Possible $10bn US fine on BNP unreasonable: France
Paris, June 3, 2014
France said it would defend the interests of its biggest bank BNP Paribas, calling a possible $10 billion-plus US fine "unreasonable" and warning it could have a bearing on transatlantic free trade talks.
French government ministers have until now shied away from discussing in public BNP' negotiations with US authorities, who are investigating whether the lender evaded US sanctions relating primarily to Sudan, Iran and Syria between 2002 and 2009.
"If there is a an error or a violation then it's normal that there is a fine, but the fine has to be proportionate and reasonable," Foreign Minister Laurent Fabius said on France 2 television on Tuesday. "These figures are not reasonable."
The criticism comes two days before US President Barack Obama meets President Francois Hollande in Paris, with ties between the two allies already strained over the United States' handling of the Syrian crisis and France's reluctance to cancel a deal to sell helicopter carriers to Russia.
French officials have said Hollande will bring up the BNP issue during the talks, which Fabius will also attend. Other possible subjects for discussion could be US conglomerate General Electric Co's bid for French group Alstom SA's energy assets, a move which prompted Hollande's government to encourage a rival approach from Germany's Siemens AG.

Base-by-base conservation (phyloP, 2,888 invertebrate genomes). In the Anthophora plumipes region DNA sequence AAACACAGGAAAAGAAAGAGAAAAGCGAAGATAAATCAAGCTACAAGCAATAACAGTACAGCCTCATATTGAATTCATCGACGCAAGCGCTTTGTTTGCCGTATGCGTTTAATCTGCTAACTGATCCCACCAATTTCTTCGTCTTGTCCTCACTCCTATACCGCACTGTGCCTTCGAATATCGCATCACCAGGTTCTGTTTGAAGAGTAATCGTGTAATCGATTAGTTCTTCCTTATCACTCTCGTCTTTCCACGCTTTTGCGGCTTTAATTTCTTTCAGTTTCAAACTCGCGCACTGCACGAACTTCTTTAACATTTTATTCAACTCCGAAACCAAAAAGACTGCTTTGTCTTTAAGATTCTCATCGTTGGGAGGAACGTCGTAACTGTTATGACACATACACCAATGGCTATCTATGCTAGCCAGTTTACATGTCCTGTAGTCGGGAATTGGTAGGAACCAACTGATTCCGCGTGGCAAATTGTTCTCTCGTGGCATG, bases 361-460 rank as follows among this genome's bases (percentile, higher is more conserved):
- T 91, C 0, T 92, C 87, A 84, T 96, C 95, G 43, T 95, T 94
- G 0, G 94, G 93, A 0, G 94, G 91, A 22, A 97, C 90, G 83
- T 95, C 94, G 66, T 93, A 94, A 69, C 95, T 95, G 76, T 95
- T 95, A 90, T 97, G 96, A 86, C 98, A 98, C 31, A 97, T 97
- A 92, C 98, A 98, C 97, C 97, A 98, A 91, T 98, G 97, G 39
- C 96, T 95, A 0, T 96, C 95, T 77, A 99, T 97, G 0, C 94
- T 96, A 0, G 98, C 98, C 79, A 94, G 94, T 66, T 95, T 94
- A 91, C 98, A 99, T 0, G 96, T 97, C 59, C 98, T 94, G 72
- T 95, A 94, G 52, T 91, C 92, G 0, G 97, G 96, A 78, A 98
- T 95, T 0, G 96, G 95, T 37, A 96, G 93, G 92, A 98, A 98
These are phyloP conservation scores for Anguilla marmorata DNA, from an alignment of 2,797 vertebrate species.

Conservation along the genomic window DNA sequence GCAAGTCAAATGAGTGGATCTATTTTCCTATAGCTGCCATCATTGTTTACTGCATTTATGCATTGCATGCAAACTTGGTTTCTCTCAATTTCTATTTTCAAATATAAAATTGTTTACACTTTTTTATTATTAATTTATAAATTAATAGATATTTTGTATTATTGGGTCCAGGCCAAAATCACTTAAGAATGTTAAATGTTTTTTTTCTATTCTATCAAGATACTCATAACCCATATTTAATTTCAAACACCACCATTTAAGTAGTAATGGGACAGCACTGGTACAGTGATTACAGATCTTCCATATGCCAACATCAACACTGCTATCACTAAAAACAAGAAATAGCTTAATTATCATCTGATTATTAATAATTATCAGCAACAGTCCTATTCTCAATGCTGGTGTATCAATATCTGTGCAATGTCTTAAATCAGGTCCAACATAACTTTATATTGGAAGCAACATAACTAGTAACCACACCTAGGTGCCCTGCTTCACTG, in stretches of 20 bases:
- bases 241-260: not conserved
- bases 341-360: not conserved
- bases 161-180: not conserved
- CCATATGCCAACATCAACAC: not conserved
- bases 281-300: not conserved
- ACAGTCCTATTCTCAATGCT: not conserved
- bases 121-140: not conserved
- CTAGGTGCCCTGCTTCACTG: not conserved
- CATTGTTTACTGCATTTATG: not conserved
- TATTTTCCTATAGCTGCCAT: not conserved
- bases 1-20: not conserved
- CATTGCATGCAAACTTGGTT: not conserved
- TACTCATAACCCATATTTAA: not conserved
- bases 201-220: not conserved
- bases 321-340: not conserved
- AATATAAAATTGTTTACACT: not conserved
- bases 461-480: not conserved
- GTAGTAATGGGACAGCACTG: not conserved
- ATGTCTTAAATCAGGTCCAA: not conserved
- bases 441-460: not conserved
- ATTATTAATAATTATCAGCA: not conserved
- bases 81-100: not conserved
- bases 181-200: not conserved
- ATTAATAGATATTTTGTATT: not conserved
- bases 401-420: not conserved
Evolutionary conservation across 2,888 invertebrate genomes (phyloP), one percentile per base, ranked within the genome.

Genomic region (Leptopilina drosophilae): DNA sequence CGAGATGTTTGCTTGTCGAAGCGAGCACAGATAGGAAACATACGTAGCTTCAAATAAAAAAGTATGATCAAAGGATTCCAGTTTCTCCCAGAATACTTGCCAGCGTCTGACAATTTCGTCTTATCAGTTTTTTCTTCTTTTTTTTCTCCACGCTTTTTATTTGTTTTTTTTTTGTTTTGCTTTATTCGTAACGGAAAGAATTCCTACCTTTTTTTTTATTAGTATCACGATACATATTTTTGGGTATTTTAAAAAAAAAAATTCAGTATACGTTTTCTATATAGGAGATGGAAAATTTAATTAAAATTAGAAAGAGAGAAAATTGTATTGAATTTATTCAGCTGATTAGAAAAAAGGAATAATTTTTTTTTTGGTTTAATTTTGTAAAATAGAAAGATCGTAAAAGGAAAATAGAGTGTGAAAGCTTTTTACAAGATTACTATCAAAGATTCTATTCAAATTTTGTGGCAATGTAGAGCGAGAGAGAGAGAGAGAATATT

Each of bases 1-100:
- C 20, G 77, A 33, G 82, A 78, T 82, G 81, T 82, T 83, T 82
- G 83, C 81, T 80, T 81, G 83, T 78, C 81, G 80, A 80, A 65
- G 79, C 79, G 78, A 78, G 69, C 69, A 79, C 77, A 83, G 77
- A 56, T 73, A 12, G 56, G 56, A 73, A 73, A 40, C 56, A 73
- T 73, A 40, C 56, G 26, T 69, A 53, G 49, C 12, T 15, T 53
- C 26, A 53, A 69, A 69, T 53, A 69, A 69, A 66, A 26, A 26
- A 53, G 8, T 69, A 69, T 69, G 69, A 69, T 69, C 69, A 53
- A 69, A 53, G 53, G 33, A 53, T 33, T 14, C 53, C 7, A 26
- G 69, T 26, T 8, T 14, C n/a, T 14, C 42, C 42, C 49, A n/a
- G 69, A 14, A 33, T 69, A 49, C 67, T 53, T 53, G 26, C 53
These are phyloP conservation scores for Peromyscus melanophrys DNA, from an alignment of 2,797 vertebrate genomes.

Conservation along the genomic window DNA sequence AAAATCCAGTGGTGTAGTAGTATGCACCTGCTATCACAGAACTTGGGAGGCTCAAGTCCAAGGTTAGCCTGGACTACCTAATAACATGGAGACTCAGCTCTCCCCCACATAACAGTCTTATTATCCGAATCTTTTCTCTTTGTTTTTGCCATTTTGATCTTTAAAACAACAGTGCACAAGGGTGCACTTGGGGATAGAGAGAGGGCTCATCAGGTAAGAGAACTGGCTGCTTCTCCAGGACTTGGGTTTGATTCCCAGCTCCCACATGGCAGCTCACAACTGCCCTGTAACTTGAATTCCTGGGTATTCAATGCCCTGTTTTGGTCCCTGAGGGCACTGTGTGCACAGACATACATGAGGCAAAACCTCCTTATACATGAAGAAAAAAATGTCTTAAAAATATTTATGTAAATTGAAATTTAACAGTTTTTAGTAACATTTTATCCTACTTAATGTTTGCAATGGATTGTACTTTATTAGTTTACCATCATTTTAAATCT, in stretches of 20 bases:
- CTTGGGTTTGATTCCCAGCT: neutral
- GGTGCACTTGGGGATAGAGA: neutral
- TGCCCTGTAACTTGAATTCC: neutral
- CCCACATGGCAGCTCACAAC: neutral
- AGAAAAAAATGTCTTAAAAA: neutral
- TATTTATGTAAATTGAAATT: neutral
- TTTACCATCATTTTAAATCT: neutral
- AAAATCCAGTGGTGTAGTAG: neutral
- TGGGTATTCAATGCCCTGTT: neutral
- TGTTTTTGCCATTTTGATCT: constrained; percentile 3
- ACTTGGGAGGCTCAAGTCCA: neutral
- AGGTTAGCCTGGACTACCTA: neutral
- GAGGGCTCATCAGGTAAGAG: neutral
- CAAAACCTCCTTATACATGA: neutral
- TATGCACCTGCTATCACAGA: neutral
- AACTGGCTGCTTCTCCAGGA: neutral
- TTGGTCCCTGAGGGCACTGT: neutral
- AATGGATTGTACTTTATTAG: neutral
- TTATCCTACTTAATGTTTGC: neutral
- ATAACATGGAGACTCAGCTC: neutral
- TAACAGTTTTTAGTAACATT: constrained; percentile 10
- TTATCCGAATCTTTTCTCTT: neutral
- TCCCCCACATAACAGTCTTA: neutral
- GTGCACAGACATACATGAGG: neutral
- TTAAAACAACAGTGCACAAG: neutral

US authorities, including New York state's top banking regulator, the Justice Department and the Manhattan District Attorney allege BNP stripped out identifying information from wire transfers so they could pass through the US financial system without raising red flags, sources told Reuters.
Sources familiar with the negotiations said a settlement could include a fine of more than $10 billion - almost as much as BNP's pretax income of 8.2 billion euros ($11.2 billion) in 2013 - and other penalties, such as a possible temporary suspension of the bank's authority to clear US dollar transactions.
Although the penalty is not set, one source said, negotiations with BNP were "north of $8 billion," considerably higher than the $1.1 billion which it had previously set aside.
BNP declined comment on the matter on Tuesday. Last month it said it had improved control processes and was doing all it could to ensure such mistakes don't occur again.
BNP has lost more than 6 billion euros of its stock market value since the end of April, reflecting concerns that a heavy fine could force it to restrain its dividends, reduce lending and even raise fresh capital to bolster its finances.
"These figures could have a negative impact and BNP could see its capital hit and that means less loans, especially for French firms," Fabius said. - Reuters